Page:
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N.C. Opinions: Greensboro

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A Charlotte launching pad

From an editorial Thursday in the (Greensboro) News & Record:

Suddenly, the Charlotte mayor’s office looks like a launching pad to bigger jobs.

Last November, former Mayor Pat McCrory was elected governor in his second try. Now his successor, Anthony Foxx, has been nominated by President Barack Obama to lead the U.S. Department of Transportation.

It hasn’t always been so for Charlotte mayors. Harvey Gantt, Eddie Knox, Sue Myrick and Richard Vinroot failed to win statewide elections.

What McCrory and Foxx have in common, however, are transportation-related achievements. McCrory pushed to establish North Carolina’s first light-rail line. Foxx is extending it, while trying to advance a streetcar project. Both championed airport expansion. To make progress on such complex and expensive undertakings requires strong leadership skills.

In their new jobs, McCrory and Foxx face similar challenges. In North Carolina and nationally, infrastructure needs are running ahead of resources. But infrastructure is strongly linked to economic development. Moving people and goods is essential to a strong economy and to vibrant cities. McCrory’s election and Foxx’s nomination make the point that cities matter.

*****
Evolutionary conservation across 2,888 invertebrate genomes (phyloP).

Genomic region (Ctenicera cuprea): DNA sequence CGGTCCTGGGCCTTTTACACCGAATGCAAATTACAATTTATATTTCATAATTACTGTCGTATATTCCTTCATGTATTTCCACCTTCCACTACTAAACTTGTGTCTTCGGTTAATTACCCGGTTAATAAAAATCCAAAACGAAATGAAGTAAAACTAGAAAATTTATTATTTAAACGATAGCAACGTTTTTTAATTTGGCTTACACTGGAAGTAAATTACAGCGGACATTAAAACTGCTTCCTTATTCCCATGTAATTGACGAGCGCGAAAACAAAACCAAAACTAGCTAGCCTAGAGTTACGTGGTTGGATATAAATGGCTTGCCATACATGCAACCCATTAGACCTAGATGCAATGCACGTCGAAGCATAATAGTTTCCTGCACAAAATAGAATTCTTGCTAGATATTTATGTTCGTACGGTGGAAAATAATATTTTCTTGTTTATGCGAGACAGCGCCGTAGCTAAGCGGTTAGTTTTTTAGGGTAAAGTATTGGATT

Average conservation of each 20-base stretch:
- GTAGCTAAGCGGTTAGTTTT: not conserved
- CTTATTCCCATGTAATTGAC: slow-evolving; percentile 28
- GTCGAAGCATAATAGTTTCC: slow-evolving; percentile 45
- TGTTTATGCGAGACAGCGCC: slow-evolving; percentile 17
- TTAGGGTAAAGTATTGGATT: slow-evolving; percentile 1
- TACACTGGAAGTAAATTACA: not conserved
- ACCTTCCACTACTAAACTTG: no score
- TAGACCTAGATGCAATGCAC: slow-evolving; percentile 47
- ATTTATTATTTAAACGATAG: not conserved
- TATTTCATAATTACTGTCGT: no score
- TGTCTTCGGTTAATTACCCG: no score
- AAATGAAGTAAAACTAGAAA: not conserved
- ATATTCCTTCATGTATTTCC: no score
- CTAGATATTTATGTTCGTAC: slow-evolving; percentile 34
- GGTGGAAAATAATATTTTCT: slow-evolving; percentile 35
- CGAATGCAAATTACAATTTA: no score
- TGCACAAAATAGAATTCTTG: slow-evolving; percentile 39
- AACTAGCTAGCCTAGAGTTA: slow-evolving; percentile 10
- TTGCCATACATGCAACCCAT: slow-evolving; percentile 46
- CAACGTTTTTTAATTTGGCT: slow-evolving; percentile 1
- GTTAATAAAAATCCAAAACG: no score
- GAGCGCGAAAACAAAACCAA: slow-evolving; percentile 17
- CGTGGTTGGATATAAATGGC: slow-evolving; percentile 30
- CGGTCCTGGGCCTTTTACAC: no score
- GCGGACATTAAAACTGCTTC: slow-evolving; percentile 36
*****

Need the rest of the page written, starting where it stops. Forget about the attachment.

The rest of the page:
The mayor also raised his own visibility and seems likely to run for higher office someday. Elizabeth Dole was elected to the U.S. Senate from North Carolina after building her credentials with Cabinet posts under President Ronald Reagan, including transportation secretary.

The secretary isn’t expected to send more federal funding to his home state, although Foxx’s understanding of North Carolina’s needs is a plus. While he and McCrory have differences, they should be able to continue a working relationship.

Foxx’s appointment comes at an interesting time in regard to one issue: the legislature’s drive to transfer ownership of Charlotte-Douglas International Airport from the city to a regional authority. As mayor, Foxx adamantly opposes that action. While the city is almost helpless to stop it, the Federal Aviation Administration can. Under Transportation Secretary Foxx, the FAA likely would take a long look at the Charlotte airport transfer.

But Foxx is taking on responsibilities beyond local politics. His new job is to keep America moving by road, rail, water and air. We hope Charlotte has been a good proving ground and he’s ready for the fast lane.

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